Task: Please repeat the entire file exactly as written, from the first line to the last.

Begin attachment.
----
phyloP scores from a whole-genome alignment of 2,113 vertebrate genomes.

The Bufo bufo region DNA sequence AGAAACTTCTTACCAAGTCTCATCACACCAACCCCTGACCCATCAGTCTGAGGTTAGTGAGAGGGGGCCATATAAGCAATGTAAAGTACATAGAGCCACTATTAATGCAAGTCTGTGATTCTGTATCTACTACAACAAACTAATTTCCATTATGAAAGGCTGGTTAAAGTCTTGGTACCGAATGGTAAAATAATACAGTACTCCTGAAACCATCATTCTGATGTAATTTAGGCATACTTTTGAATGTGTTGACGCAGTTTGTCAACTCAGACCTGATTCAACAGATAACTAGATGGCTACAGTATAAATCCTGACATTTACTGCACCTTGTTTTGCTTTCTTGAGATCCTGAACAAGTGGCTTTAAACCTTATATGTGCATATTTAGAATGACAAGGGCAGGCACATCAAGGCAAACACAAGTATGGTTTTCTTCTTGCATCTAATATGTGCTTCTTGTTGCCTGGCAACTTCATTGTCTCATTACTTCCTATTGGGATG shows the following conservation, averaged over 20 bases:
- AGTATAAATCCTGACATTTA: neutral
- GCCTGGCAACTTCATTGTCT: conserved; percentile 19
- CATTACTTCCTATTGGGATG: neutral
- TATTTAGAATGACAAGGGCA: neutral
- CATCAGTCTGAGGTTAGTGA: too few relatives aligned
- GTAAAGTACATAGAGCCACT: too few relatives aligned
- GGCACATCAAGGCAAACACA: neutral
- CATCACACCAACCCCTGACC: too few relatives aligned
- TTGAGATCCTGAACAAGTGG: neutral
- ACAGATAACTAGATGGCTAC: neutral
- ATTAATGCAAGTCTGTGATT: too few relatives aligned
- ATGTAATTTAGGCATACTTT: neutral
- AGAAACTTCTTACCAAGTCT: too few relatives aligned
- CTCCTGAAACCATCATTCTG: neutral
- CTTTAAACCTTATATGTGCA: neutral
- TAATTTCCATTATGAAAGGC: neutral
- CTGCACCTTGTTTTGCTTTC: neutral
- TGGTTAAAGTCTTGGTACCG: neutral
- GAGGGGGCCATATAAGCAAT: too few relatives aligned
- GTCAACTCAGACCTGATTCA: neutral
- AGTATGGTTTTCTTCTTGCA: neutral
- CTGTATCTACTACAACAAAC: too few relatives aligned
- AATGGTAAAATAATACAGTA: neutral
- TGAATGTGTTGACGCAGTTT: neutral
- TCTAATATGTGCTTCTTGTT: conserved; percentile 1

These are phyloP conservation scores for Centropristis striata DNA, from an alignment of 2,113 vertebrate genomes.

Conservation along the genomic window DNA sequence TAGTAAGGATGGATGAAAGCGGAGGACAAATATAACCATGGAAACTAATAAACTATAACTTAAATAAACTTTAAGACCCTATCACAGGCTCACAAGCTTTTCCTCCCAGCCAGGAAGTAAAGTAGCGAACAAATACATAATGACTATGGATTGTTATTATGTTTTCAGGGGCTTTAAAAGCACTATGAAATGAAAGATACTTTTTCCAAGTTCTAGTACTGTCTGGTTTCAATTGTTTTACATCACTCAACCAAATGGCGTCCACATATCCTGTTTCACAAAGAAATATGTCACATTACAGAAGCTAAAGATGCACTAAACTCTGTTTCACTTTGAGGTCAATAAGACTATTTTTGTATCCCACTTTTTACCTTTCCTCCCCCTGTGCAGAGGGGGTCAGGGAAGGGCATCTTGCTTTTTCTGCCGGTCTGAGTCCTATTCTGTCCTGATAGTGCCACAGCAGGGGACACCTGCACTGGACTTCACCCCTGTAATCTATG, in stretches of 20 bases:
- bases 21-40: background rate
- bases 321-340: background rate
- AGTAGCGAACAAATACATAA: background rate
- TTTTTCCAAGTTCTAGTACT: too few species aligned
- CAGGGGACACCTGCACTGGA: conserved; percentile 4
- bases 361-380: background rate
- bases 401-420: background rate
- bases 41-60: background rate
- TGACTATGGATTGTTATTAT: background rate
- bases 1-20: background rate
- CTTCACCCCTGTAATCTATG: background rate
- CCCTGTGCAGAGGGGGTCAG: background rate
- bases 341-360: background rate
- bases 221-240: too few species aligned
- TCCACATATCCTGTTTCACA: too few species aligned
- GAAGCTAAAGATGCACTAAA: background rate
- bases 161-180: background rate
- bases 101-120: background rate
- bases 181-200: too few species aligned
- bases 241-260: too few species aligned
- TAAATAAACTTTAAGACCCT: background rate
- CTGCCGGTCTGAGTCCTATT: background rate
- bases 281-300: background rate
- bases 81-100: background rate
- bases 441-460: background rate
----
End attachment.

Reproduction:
phyloP scores from a whole-genome alignment of 2,113 vertebrate genomes.

The Bufo bufo region DNA sequence AGAAACTTCTTACCAAGTCTCATCACACCAACCCCTGACCCATCAGTCTGAGGTTAGTGAGAGGGGGCCATATAAGCAATGTAAAGTACATAGAGCCACTATTAATGCAAGTCTGTGATTCTGTATCTACTACAACAAACTAATTTCCATTATGAAAGGCTGGTTAAAGTCTTGGTACCGAATGGTAAAATAATACAGTACTCCTGAAACCATCATTCTGATGTAATTTAGGCATACTTTTGAATGTGTTGACGCAGTTTGTCAACTCAGACCTGATTCAACAGATAACTAGATGGCTACAGTATAAATCCTGACATTTACTGCACCTTGTTTTGCTTTCTTGAGATCCTGAACAAGTGGCTTTAAACCTTATATGTGCATATTTAGAATGACAAGGGCAGGCACATCAAGGCAAACACAAGTATGGTTTTCTTCTTGCATCTAATATGTGCTTCTTGTTGCCTGGCAACTTCATTGTCTCATTACTTCCTATTGGGATG shows the following conservation, averaged over 20 bases:
- AGTATAAATCCTGACATTTA: neutral
- GCCTGGCAACTTCATTGTCT: conserved; percentile 19
- CATTACTTCCTATTGGGATG: neutral
- TATTTAGAATGACAAGGGCA: neutral
- CATCAGTCTGAGGTTAGTGA: too few relatives aligned
- GTAAAGTACATAGAGCCACT: too few relatives aligned
- GGCACATCAAGGCAAACACA: neutral
- CATCACACCAACCCCTGACC: too few relatives aligned
- TTGAGATCCTGAACAAGTGG: neutral
- ACAGATAACTAGATGGCTAC: neutral
- ATTAATGCAAGTCTGTGATT: too few relatives aligned
- ATGTAATTTAGGCATACTTT: neutral
- AGAAACTTCTTACCAAGTCT: too few relatives aligned
- CTCCTGAAACCATCATTCTG: neutral
- CTTTAAACCTTATATGTGCA: neutral
- TAATTTCCATTATGAAAGGC: neutral
- CTGCACCTTGTTTTGCTTTC: neutral
- TGGTTAAAGTCTTGGTACCG: neutral
- GAGGGGGCCATATAAGCAAT: too few relatives aligned
- GTCAACTCAGACCTGATTCA: neutral
- AGTATGGTTTTCTTCTTGCA: neutral
- CTGTATCTACTACAACAAAC: too few relatives aligned
- AATGGTAAAATAATACAGTA: neutral
- TGAATGTGTTGACGCAGTTT: neutral
- TCTAATATGTGCTTCTTGTT: conserved; percentile 1

These are phyloP conservation scores for Centropristis striata DNA, from an alignment of 2,113 vertebrate genomes.

Conservation along the genomic window DNA sequence TAGTAAGGATGGATGAAAGCGGAGGACAAATATAACCATGGAAACTAATAAACTATAACTTAAATAAACTTTAAGACCCTATCACAGGCTCACAAGCTTTTCCTCCCAGCCAGGAAGTAAAGTAGCGAACAAATACATAATGACTATGGATTGTTATTATGTTTTCAGGGGCTTTAAAAGCACTATGAAATGAAAGATACTTTTTCCAAGTTCTAGTACTGTCTGGTTTCAATTGTTTTACATCACTCAACCAAATGGCGTCCACATATCCTGTTTCACAAAGAAATATGTCACATTACAGAAGCTAAAGATGCACTAAACTCTGTTTCACTTTGAGGTCAATAAGACTATTTTTGTATCCCACTTTTTACCTTTCCTCCCCCTGTGCAGAGGGGGTCAGGGAAGGGCATCTTGCTTTTTCTGCCGGTCTGAGTCCTATTCTGTCCTGATAGTGCCACAGCAGGGGACACCTGCACTGGACTTCACCCCTGTAATCTATG, in stretches of 20 bases:
- bases 21-40: background rate
- bases 321-340: background rate
- AGTAGCGAACAAATACATAA: background rate
- TTTTTCCAAGTTCTAGTACT: too few species aligned
- CAGGGGACACCTGCACTGGA: conserved; percentile 4
- bases 361-380: background rate
- bases 401-420: background rate
- bases 41-60: background rate
- TGACTATGGATTGTTATTAT: background rate
- bases 1-20: background rate
- CTTCACCCCTGTAATCTATG: background rate
- CCCTGTGCAGAGGGGGTCAG: background rate
- bases 341-360: background rate
- bases 221-240: too few species aligned
- TCCACATATCCTGTTTCACA: too few species aligned
- GAAGCTAAAGATGCACTAAA: background rate
- bases 161-180: background rate
- bases 101-120: background rate
- bases 181-200: too few species aligned
- bases 241-260: too few species aligned
- TAAATAAACTTTAAGACCCT: background rate
- CTGCCGGTCTGAGTCCTATT: background rate
- bases 281-300: background rate
- bases 81-100: background rate
- bases 441-460: background rate